Shakespeare Students Present their Capstone Project to the Haddonfield Community


Photo Courtesy of the author

Shakespeare elective students pose outside of Inkwood Books after their reading

Mary Clare Michael, Senior Staff Writer

On Sunday, May 15, the Shakespeare elective class performed their capstone project to members of the Haddonfield Community at Inkwood Books, a local independent bookstore. The 21 HMHS seniors joined with four members of the extracurricular Shakespeare Troupe to present old and new takes on four classic Shakespearean plays. 

The first play presented was Twelfth Night, a comedy by Caroline Deegan, Claire Kilcullen, Zion Lee, Maddie McLister, and Allie Valdelomar. They presented their cut Shakespeare scenes, then performed their adaptation Twelfth Grade, about a senior prank on a teacher gone wrong.

The second play was Romeo and Juliet, with Jake Barrett, Finn Morgan, Owen Thomas, and Christian Raymond, with Jack Eyles filling in for Jack Bowman as the role of Prince. Their adaptation was not performed, but set the conflict between the Capulet and Montague families in the world of Star Wars

The third play performed was Julius Caesar, presented by Paul Bertorelli, Dante DelDuca, Briana Lavine, Matt Leming, Olivia Mariano, and GraceAnn McGrath. These students made the choice to revolve the play around Brutus and his decision to betray Caesar. Their Shakespeare scenes were followed by their adaptation, Graduation Day, a story about a friend group’s falling out as the end of senior year approaches. 

The fourth and final play was A Midsummer Night’s Dream, performed by Dashiell Benson, Tara Casale, Kennedi Carey, Jack Eyles, Mary Clare Michael, and Carson Wolff. The adaptation, entitled A Midsummer Night’s MORP, centered around a prom night with comedic stock characters. 

All of the four plays were introduced with monologues by four Shakespeare Troupe members: Joseph Keegan, Ryka Khanna, Mo Nobel, and Katie Walsh. This celebration of Shakespeare’s work lasted two hours in total, and members of the greater community attended the event. Mrs. Hughes, the Shakespeare teacher, emceed and organized the day.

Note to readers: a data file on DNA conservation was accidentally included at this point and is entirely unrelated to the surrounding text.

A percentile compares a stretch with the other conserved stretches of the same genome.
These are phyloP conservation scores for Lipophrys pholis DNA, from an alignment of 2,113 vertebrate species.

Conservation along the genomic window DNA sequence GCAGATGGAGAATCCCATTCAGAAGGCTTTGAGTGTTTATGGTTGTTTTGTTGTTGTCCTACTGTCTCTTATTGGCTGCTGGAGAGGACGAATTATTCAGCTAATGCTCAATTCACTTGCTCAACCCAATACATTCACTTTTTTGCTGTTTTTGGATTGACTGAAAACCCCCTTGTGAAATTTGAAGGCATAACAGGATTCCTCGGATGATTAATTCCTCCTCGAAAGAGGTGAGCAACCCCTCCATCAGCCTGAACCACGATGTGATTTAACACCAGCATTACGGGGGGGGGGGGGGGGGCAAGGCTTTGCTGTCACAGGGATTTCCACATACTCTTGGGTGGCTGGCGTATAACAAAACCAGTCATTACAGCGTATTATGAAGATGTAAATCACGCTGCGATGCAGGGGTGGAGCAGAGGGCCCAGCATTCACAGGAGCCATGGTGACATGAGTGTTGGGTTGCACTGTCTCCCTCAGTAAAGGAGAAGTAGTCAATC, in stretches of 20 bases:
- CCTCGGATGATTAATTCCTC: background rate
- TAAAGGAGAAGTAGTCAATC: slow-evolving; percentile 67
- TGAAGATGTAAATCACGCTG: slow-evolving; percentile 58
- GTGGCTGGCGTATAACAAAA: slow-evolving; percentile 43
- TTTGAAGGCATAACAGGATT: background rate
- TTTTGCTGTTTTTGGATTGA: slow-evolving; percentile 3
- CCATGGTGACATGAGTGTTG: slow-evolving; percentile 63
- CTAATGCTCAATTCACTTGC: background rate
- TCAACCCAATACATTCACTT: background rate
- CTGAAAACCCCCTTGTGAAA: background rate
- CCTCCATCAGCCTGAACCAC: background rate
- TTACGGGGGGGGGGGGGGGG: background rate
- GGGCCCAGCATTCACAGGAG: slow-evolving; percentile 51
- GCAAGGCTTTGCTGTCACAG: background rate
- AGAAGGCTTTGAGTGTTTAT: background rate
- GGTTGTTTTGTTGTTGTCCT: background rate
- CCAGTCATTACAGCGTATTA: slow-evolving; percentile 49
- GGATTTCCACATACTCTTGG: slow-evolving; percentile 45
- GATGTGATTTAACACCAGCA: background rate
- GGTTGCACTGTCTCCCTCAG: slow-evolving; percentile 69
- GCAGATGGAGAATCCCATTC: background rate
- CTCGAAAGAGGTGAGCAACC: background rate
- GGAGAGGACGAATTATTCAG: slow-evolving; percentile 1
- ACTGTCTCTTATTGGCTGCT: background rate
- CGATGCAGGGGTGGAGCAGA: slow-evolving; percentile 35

This adaptation project was the final capstone for a semester-long project funded by the HET educational grant. Students in Greek Drama collaborated to write the grant in November, the primary expense being tickets to see the Broadway national tour of Hadestown in Philadelphia. Hadestown modernizes the source myth of Orpheus and Eurydice in a modern context. The course aimed to do something similar with Shakespeare’s work, adapting the 400 year-old language and plot to a context that appeals to the community.

The Shakespeare class, through the grant, has had the opportunity to work with the Quintessence Theater, a regional theater company that performs classic works in a contemporary setting. Actors and employees from the theater company directed students, helping them get a better grasp of Shakespeare’s language while performing.

Additionally, the Shakespeare class worked with Alison Carey, a playwright and a leader in the Oregon Shakespeare Festival. Carey has worked in communities around the country to promote and modernize Shakespeare’s work, as well as producing a folio of plays about the American experience. Carey joined the class via Zoom and provided mentorship in adapting the text for modern audiences.

The community responded positively to this showcase. After the show finished, both students and audience members talked openly about what they appreciated from the experience. Many audience members commented on the universality of Shakespeare’s language, and how the content is still relevant today. 

This tight-knit group of students were incredibly lucky to be presented with all the opportunities throughout the semester, and Shakespeare Day at Inkwood Books was a showcase of the combined talents of these dedicated students.